Mar­shawn Lynch left the Sea­hawks at just the right time

Chattanooga Times Free Press - - WEEK 6 - By Matt Calkins

Drop Mar­shawn Lynch in the mid­dle of Seat­tle, and lo­cals would swarm like a group of would-be tack­lers. They wouldn’t try to take him down, though. They’d prob­a­bly just wrap their arms around one of the most iconic — and icon­o­clas­tic — ath­letes in the Emer­ald City’s his­tory.

Beast Mode — who will take on his former team as a Raider in Lon­don on Sun­day — will be for­ever beloved in Seat­tle. And it is for the fol­low­ing three rea­sons:

1) He was likely the most in­flu­en­tial player in trans­form­ing the Sea­hawks into a cham­pi­onship-cal­iber fran­chise.

2) His anti-author­ity, march-tothe-beat-of-his-own-sub­woofer at­ti­tude struck a chord among fans. 3) He got out just in time.

I’ve been think­ing about that third rea­son a bit lately, be­cause the first two are beyond well-doc­u­mented. We know the Sea­hawks’ run game was re­spon­si­ble for most of their war-of-at­tri­tion wins dur­ing their Su­per Bowl days. And we know his re­bel­lious, “I’m just here so I don’t get fined” ap­proach spawned re­spect, not re­sent­ment, among the 12s.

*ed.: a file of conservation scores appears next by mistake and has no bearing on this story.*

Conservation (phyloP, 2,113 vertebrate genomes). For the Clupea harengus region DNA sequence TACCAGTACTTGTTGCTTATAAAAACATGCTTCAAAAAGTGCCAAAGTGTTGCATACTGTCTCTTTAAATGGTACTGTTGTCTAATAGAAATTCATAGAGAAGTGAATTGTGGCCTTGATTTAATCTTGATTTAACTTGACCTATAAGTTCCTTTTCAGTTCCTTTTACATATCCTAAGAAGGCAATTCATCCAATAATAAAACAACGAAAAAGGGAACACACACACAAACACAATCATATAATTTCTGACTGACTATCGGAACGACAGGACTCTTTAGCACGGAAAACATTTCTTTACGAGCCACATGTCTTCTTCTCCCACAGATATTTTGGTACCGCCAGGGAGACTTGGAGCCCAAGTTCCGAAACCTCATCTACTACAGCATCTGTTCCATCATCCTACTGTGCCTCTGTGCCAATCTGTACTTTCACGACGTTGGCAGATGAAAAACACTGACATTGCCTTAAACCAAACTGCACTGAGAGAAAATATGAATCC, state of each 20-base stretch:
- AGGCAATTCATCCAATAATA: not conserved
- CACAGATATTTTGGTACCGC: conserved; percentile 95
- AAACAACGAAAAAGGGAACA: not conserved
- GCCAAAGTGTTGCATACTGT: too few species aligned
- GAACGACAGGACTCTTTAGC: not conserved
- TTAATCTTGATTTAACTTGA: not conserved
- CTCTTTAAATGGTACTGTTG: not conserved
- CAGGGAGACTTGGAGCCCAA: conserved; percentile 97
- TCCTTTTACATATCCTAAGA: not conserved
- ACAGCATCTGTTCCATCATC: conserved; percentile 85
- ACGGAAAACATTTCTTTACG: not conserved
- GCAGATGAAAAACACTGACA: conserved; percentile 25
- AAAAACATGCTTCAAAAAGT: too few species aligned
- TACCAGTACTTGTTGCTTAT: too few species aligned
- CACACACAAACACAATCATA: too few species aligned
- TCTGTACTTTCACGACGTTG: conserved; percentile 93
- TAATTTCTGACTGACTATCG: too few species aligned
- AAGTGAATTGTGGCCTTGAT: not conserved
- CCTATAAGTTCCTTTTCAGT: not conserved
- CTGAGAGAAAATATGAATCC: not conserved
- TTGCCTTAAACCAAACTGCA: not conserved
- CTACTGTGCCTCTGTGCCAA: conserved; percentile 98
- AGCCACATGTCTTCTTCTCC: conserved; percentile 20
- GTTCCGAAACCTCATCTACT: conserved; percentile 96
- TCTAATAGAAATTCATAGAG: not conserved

But do we know if Lynch would have still been ad­mired had he stuck around an­other year or two? Are we sure “god­speed” wouldn’t have be­come “good rid­dance” the way it seemed to for Richard Sher­man and now Earl Thomas?

As a colum­nist, you know you’re in trou­ble when you start mak­ing “Dark Knight” ref­er­ences — but is Lynch the hero only be­cause he wasn’t around long enough to be­come the vil­lain?

In sports, win­ning is the ul­ti­mate makeup. A di­vi­sion ti­tle, or a deep play­off run, or a Su­per Bowl ti­tle pro­vides enough foun­da­tion to cover vir­tu­ally any blem­ish.

There was a lot of chat­ter about ten­sion be­tween Bill Belichick and Tom Brady last year, but when the Pa­tri­ots’ duo landed in their eighth Su­per Bowl, the vol­ume on that that chat­ter’s vol­ume sank all the way to mute.

So even if there was fric­tion dur­ing the Sea­hawks’ finest years, it was swal­lowed up by Beast Quakes, a tipped pass and a pa­rade through Pi­o­neer Square.

It’s only af­ter the win­ning stopped that the pim­ples start to ap­pear.

Sher­man is a Sea­hawks Ring of Honor lock who made the most mem­o­rable play in fran­chise his­tory. But like an epic trip to Ve­gas, I think fans were af­ter last sea­son.

The side­line blow-ups lev­eled at coaches weren’t well-re­ceived. The ar­ro­gance hurled at re­porters was re­jected by sound-minded sup­port­ers.

He had be­come the face of an in­creas­ingly un­lik­able team, and as the post­sea­son streak ceased, so had his fans’ un­wa­ver­ing ado­ra­tion.

Thomas was sim­i­lar. He may never have had the panache of a Sher­man or Lynch, but he is the most likely Hall of Famer from Seat­tle’s Su­per Bowl team.